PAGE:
Public Provident Fund (PPF) is one of the most popular investment avenues to create a long-term retirement fund. Low risk, moderate returns, and added tax benefits are few of the significant factors which make PPF an attractive option for investment. But do these factors make PPF your best bet? Let’s explore.
Though with 7.1% rate of assured returns, PPF fares at par with nominal returns paid by bank fixed deposits (FDs), the additional tax benefits subject to the investment cap of Rs 1.5 lakh offered by PPF makes it look better than the other forms of investments. Also, the PPF deposits are government-guaranteed which makes it safer than financial instruments like FD’s.
The other investment option which is as secure as PPF is government bonds. While bonds at times may offer comparatively higher nominal interest rate than PPF but if the tax benefits are taken into account, the PPF returns look better.
However, it all depends on the risk-reward expectations of the investor along with the time frame of the investments. PPF was basically created to ensure a large retirement corpus so that the contributor has adequate funds at his disposal in the old age. It is fundamentally suited for an individual who is absolutely risk-averse and has long-term gradual investment perspective.
At the same time, if one takes account of the prevailing inflation rate, the adjusted rate of returns on PPF deposits may look meagre. For example, at present inflation rate (CPI) which is hovering around 4%, the adjusted rate of return from PPF turns out to be just 4%.
Further, one may face challenges in terms of short-term liquidity with PPF as it has a very long-term maturity. PPF deposits have a minimum maturity period of 15 years. However, the government has allowed for premature closure of the PPF account on the grounds of medical emergency or education. Moreover, the 1.5 lakh investment cap turnouts to be a serious limitation for a large investor.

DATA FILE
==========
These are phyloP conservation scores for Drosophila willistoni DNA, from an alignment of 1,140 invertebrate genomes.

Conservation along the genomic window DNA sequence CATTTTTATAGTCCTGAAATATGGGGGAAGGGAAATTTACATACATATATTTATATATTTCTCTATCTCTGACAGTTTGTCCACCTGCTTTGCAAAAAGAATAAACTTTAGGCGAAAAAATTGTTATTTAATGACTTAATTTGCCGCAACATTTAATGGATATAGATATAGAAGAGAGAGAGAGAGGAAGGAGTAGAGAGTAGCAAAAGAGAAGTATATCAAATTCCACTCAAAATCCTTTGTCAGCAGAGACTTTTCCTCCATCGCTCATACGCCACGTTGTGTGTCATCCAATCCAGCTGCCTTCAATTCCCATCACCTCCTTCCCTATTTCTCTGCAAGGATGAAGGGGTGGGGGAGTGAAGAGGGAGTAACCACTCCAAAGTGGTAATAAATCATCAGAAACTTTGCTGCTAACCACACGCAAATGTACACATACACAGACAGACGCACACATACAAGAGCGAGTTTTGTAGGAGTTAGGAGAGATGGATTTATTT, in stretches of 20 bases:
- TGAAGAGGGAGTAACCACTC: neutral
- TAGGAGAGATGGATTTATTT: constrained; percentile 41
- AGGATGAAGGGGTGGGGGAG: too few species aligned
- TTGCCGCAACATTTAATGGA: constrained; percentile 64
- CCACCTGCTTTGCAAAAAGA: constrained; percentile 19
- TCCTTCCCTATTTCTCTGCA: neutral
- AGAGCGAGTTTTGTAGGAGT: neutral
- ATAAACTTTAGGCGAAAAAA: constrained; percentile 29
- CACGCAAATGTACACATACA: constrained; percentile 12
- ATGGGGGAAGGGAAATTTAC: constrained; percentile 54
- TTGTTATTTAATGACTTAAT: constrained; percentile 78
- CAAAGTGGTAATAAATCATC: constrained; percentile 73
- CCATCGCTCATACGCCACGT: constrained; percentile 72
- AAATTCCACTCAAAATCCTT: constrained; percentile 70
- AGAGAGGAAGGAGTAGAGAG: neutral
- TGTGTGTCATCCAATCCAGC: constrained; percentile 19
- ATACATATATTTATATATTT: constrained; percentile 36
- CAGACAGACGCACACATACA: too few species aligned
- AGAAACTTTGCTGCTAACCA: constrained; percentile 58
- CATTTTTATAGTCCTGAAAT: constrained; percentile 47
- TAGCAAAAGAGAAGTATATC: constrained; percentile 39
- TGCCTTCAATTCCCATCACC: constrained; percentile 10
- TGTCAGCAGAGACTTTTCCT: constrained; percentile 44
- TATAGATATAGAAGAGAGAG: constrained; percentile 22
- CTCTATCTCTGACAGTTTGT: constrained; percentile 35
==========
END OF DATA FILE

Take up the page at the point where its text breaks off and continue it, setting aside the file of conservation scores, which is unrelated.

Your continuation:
Also Read: Things A Smart Investor Must Know Before Investing In PPF
Therefore, for a modern-day smart investor, who is willing to take a moderate risk for decent returns, has multiple avenues of investments including mutual funds either directly or through SIPs or ELSS.
With mutual fund investments, there may not be any short-term liquidity concerns in case of emergency and also the large investors can breathe easy as there is no investment cap with these options. Further, the historical charts suggest that these products have given a comparatively higher rate of returns than PPF.
Conclusively, it can be said that PPF is best suited for the long-term investor who is risk-averse in nature and prefers the stability and safety of his investments than the net returns.
Also, If one is looking for diversification of the portfolio, a part of the individual income can be invested in PPF. However, if you strongly believe that the economic growth of the country is going to sustain in the coming times then an aggressive strategy of investment in PPF may not be optimal in its outcome.